Plant Based Milk Substitutes
I’m getting lots of questions about plant-based milks so I thought some guidance and clarification would be helpful. It seems more and more plant-based milk options are popping up. In addition to the more familiar almond, soy and coconut we now have rice, hemp, cashew, pea, oat, peanut, barley, quinoa, spelt and more.
Plant-based milks offer some good alternatives for people who want to avoid or limit their milk consumption. However, it is important to understand they are not nutritionally equivalent to dairy milk. Only soy milk approaches the protein level of cow’s milk. Plant based milks don’t naturally contain significant amounts of calcium so they have to be fortified with calcium which makes them more like a calcium supplement than a food naturally containing calcium. The negative consequences of excess calcium, such as kidney stones, is only an issue with calcium supplements and not with calcium containing foods. So the same efforts to avoid too much calcium from supplements needs to be applied to calcium fortified foods such as plant based milks.
To make plant based milks the nuts, grains, seeds or legumes they are made from are, either soaked in water and ground, or ground and then soaked. The mixture is then strained to remove the solids. Then flavorings, sweeteners, nutrients, thickening agents and stabilizers are added. Finally, they are heat-treated. So the end product is nutritionally very altered from the starting plant food. Drinking Almond milk is not the same as eating a handful of almonds as there are very few almonds in almond milk. Much of the fiber from the plant sources is lost in the processing.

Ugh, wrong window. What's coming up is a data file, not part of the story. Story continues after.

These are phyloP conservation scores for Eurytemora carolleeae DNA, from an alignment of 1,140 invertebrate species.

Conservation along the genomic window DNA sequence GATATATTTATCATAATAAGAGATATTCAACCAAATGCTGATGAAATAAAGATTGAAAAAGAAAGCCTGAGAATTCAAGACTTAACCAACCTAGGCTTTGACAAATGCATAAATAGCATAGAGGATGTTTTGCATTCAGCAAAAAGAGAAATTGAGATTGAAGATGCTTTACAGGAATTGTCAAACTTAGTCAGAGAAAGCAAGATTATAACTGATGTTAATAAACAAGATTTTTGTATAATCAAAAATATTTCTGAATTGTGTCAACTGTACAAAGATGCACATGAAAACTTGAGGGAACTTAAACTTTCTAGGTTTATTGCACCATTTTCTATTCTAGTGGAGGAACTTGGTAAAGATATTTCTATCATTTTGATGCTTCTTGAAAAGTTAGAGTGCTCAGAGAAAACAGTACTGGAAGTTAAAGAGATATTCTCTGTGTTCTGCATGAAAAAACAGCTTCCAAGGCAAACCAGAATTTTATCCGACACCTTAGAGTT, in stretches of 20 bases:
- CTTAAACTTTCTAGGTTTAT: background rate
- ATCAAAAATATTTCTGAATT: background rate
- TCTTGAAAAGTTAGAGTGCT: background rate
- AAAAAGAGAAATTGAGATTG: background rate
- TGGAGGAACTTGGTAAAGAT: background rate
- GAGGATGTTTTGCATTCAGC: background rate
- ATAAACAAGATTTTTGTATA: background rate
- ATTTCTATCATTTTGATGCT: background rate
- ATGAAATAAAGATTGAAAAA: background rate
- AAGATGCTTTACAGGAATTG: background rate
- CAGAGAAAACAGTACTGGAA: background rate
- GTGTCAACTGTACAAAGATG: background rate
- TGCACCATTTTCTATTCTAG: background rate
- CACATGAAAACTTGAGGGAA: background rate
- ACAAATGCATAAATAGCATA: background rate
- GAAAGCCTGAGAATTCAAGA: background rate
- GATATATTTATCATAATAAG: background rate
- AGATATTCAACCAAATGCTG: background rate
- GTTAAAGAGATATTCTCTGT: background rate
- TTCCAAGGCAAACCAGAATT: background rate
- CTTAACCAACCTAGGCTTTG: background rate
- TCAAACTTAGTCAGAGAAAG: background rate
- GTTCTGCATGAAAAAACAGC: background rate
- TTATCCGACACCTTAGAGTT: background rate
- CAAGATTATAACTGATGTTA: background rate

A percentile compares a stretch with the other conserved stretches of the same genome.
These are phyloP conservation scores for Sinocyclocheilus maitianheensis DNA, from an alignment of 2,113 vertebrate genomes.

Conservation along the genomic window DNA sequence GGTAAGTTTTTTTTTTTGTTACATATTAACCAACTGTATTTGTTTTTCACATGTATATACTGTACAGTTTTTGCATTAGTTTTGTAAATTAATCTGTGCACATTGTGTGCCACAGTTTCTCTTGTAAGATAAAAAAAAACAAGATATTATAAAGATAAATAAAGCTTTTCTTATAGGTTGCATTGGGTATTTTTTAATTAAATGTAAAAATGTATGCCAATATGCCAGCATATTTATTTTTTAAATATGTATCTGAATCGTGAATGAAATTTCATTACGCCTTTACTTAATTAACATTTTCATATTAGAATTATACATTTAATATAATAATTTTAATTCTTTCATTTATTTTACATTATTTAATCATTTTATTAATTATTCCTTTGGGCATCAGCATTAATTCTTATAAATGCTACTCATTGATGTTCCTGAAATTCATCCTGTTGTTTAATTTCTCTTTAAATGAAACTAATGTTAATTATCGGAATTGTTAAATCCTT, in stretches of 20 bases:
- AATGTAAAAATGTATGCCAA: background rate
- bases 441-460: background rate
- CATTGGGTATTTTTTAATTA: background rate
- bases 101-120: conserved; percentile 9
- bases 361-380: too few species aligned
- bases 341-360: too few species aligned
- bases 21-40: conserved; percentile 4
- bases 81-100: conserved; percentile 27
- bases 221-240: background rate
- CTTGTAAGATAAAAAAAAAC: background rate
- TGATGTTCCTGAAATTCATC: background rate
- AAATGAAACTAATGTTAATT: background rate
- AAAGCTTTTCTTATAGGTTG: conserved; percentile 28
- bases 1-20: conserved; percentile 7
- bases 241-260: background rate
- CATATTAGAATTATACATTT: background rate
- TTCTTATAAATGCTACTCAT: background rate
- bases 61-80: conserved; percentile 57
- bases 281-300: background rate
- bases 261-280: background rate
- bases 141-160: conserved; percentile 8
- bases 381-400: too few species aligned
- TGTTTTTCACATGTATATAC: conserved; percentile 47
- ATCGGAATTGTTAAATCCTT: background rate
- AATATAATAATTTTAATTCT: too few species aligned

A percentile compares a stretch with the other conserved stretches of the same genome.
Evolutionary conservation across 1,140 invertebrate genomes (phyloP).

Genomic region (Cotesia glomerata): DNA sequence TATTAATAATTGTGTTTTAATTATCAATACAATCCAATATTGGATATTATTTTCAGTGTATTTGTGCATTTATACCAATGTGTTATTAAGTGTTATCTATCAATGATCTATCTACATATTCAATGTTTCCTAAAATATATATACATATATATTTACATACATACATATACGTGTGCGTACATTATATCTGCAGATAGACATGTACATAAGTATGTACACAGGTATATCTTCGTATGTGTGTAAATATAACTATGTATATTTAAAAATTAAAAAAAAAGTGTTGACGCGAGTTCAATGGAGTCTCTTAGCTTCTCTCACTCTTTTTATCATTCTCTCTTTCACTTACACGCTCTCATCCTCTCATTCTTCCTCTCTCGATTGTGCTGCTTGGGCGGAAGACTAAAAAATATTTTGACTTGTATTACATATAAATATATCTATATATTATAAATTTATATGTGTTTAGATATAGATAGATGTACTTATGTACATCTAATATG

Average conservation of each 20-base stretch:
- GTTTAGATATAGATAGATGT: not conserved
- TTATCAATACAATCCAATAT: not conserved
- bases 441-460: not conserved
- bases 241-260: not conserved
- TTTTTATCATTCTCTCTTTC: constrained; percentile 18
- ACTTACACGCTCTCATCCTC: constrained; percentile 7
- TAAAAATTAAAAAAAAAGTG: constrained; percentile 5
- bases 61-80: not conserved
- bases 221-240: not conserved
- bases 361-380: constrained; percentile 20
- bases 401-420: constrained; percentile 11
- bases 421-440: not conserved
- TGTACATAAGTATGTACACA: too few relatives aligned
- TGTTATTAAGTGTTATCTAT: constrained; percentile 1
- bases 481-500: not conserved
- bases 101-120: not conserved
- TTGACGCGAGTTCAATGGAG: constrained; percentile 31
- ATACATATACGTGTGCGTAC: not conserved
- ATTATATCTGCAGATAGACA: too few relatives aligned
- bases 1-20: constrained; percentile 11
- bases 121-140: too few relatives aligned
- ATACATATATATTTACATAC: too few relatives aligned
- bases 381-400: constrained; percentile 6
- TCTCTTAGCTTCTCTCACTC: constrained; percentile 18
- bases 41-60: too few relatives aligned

There are concerns about the arsenic levels in rice milk. One study found arsenic levels above the standard limit for drinking water in the 19 rice milks they tested.
Plant based milks have their place and can be very helpful to those who don’t like or tolerate milk or simply want to avoid animal products. Oat and Quinoa milk offer the advantage of being free of nuts, soy, dairy and gluten (assuming oat milk is made from gluten-free oats – check the label), which is good for people with allergies or sensitivities to these foods.
I include almond milk as an option in my Eating Plans but also allow substituting milk or other plant-based milks. Use only unsweetened plant-based milks, as the sweetened ones tend to have a lot of sugar. The calcium in plant milks is like a supplement so don’t over consume. Read the labels as the amount of calcium per serving varies significantly among brands. It seems many of the manufacturers are assuming more is better and adding a lot of calcium, which could be a problem if someone consumes too much.
I personally prefer to just use small amounts of cow’s milk for cereal or in cooking and to use fermented milk products such as kefir and yogurt in Smoothies. But if you don't tolerate milk or prefer not to drink milk then plant based milks give you some good options, as long as consumed in moderation.